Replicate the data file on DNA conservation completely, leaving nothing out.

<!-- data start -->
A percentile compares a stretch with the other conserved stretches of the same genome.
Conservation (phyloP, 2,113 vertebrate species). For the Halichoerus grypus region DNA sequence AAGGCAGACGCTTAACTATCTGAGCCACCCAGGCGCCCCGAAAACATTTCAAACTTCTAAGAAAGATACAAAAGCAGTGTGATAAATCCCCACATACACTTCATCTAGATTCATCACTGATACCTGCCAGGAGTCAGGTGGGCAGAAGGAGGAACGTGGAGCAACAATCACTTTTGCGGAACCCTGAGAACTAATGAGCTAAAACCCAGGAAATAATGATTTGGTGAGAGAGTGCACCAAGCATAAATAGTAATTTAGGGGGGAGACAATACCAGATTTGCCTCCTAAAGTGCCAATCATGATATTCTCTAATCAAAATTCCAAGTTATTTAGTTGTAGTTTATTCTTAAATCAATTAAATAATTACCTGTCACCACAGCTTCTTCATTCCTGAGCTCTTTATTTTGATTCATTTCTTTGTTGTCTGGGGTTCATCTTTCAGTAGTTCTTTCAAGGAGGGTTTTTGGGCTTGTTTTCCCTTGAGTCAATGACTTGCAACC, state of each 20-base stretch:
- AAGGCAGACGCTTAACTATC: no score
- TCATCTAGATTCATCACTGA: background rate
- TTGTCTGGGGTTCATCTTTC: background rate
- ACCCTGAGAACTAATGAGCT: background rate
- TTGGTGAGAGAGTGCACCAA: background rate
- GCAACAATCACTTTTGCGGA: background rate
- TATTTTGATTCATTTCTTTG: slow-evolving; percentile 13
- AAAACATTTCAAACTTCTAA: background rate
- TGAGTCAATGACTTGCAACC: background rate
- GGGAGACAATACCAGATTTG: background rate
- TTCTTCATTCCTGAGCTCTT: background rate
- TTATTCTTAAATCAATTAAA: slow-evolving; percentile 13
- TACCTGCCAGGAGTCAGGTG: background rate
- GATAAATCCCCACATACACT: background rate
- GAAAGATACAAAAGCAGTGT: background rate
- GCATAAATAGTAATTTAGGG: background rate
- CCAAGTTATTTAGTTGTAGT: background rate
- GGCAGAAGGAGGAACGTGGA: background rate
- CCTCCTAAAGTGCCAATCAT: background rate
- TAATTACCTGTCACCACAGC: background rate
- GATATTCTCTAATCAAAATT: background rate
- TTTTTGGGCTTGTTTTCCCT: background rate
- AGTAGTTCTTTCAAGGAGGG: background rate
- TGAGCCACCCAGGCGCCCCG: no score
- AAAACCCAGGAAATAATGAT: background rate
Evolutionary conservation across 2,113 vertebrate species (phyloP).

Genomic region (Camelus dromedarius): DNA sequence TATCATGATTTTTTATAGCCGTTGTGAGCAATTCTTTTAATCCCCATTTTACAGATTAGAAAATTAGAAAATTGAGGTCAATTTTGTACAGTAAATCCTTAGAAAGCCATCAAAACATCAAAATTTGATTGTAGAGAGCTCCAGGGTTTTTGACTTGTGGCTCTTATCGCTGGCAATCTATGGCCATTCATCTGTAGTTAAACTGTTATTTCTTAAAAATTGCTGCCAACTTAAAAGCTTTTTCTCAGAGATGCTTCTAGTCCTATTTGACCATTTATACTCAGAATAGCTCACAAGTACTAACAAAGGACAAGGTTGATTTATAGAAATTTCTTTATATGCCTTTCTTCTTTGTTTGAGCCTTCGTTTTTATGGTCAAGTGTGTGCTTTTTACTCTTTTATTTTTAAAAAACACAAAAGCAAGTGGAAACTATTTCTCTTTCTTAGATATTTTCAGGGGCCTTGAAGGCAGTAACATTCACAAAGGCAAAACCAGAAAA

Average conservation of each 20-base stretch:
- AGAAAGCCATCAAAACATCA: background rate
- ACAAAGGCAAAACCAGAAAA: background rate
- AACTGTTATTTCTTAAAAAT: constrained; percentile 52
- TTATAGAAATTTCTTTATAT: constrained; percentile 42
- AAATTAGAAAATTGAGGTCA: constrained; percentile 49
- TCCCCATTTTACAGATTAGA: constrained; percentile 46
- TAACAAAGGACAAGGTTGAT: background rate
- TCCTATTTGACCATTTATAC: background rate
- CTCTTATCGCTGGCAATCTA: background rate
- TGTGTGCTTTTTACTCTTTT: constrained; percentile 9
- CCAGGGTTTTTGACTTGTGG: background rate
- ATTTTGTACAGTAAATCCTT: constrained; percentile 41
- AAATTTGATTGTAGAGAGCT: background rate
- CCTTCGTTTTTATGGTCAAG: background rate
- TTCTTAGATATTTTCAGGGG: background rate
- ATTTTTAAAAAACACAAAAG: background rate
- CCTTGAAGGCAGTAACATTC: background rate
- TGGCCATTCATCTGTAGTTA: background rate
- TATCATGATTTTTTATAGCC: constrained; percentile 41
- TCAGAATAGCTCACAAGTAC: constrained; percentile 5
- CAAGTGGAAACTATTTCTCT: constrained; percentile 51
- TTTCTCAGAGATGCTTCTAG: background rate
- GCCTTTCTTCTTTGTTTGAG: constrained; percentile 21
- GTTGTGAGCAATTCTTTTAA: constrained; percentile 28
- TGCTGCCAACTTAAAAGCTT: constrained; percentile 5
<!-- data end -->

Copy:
A percentile compares a stretch with the other conserved stretches of the same genome.
Conservation (phyloP, 2,113 vertebrate species). For the Halichoerus grypus region DNA sequence AAGGCAGACGCTTAACTATCTGAGCCACCCAGGCGCCCCGAAAACATTTCAAACTTCTAAGAAAGATACAAAAGCAGTGTGATAAATCCCCACATACACTTCATCTAGATTCATCACTGATACCTGCCAGGAGTCAGGTGGGCAGAAGGAGGAACGTGGAGCAACAATCACTTTTGCGGAACCCTGAGAACTAATGAGCTAAAACCCAGGAAATAATGATTTGGTGAGAGAGTGCACCAAGCATAAATAGTAATTTAGGGGGGAGACAATACCAGATTTGCCTCCTAAAGTGCCAATCATGATATTCTCTAATCAAAATTCCAAGTTATTTAGTTGTAGTTTATTCTTAAATCAATTAAATAATTACCTGTCACCACAGCTTCTTCATTCCTGAGCTCTTTATTTTGATTCATTTCTTTGTTGTCTGGGGTTCATCTTTCAGTAGTTCTTTCAAGGAGGGTTTTTGGGCTTGTTTTCCCTTGAGTCAATGACTTGCAACC, state of each 20-base stretch:
- AAGGCAGACGCTTAACTATC: no score
- TCATCTAGATTCATCACTGA: background rate
- TTGTCTGGGGTTCATCTTTC: background rate
- ACCCTGAGAACTAATGAGCT: background rate
- TTGGTGAGAGAGTGCACCAA: background rate
- GCAACAATCACTTTTGCGGA: background rate
- TATTTTGATTCATTTCTTTG: slow-evolving; percentile 13
- AAAACATTTCAAACTTCTAA: background rate
- TGAGTCAATGACTTGCAACC: background rate
- GGGAGACAATACCAGATTTG: background rate
- TTCTTCATTCCTGAGCTCTT: background rate
- TTATTCTTAAATCAATTAAA: slow-evolving; percentile 13
- TACCTGCCAGGAGTCAGGTG: background rate
- GATAAATCCCCACATACACT: background rate
- GAAAGATACAAAAGCAGTGT: background rate
- GCATAAATAGTAATTTAGGG: background rate
- CCAAGTTATTTAGTTGTAGT: background rate
- GGCAGAAGGAGGAACGTGGA: background rate
- CCTCCTAAAGTGCCAATCAT: background rate
- TAATTACCTGTCACCACAGC: background rate
- GATATTCTCTAATCAAAATT: background rate
- TTTTTGGGCTTGTTTTCCCT: background rate
- AGTAGTTCTTTCAAGGAGGG: background rate
- TGAGCCACCCAGGCGCCCCG: no score
- AAAACCCAGGAAATAATGAT: background rate
Evolutionary conservation across 2,113 vertebrate species (phyloP).

Genomic region (Camelus dromedarius): DNA sequence TATCATGATTTTTTATAGCCGTTGTGAGCAATTCTTTTAATCCCCATTTTACAGATTAGAAAATTAGAAAATTGAGGTCAATTTTGTACAGTAAATCCTTAGAAAGCCATCAAAACATCAAAATTTGATTGTAGAGAGCTCCAGGGTTTTTGACTTGTGGCTCTTATCGCTGGCAATCTATGGCCATTCATCTGTAGTTAAACTGTTATTTCTTAAAAATTGCTGCCAACTTAAAAGCTTTTTCTCAGAGATGCTTCTAGTCCTATTTGACCATTTATACTCAGAATAGCTCACAAGTACTAACAAAGGACAAGGTTGATTTATAGAAATTTCTTTATATGCCTTTCTTCTTTGTTTGAGCCTTCGTTTTTATGGTCAAGTGTGTGCTTTTTACTCTTTTATTTTTAAAAAACACAAAAGCAAGTGGAAACTATTTCTCTTTCTTAGATATTTTCAGGGGCCTTGAAGGCAGTAACATTCACAAAGGCAAAACCAGAAAA

Average conservation of each 20-base stretch:
- AGAAAGCCATCAAAACATCA: background rate
- ACAAAGGCAAAACCAGAAAA: background rate
- AACTGTTATTTCTTAAAAAT: constrained; percentile 52
- TTATAGAAATTTCTTTATAT: constrained; percentile 42
- AAATTAGAAAATTGAGGTCA: constrained; percentile 49
- TCCCCATTTTACAGATTAGA: constrained; percentile 46
- TAACAAAGGACAAGGTTGAT: background rate
- TCCTATTTGACCATTTATAC: background rate
- CTCTTATCGCTGGCAATCTA: background rate
- TGTGTGCTTTTTACTCTTTT: constrained; percentile 9
- CCAGGGTTTTTGACTTGTGG: background rate
- ATTTTGTACAGTAAATCCTT: constrained; percentile 41
- AAATTTGATTGTAGAGAGCT: background rate
- CCTTCGTTTTTATGGTCAAG: background rate
- TTCTTAGATATTTTCAGGGG: background rate
- ATTTTTAAAAAACACAAAAG: background rate
- CCTTGAAGGCAGTAACATTC: background rate
- TGGCCATTCATCTGTAGTTA: background rate
- TATCATGATTTTTTATAGCC: constrained; percentile 41
- TCAGAATAGCTCACAAGTAC: constrained; percentile 5
- CAAGTGGAAACTATTTCTCT: constrained; percentile 51
- TTTCTCAGAGATGCTTCTAG: background rate
- GCCTTTCTTCTTTGTTTGAG: constrained; percentile 21
- GTTGTGAGCAATTCTTTTAA: constrained; percentile 28
- TGCTGCCAACTTAAAAGCTT: constrained; percentile 5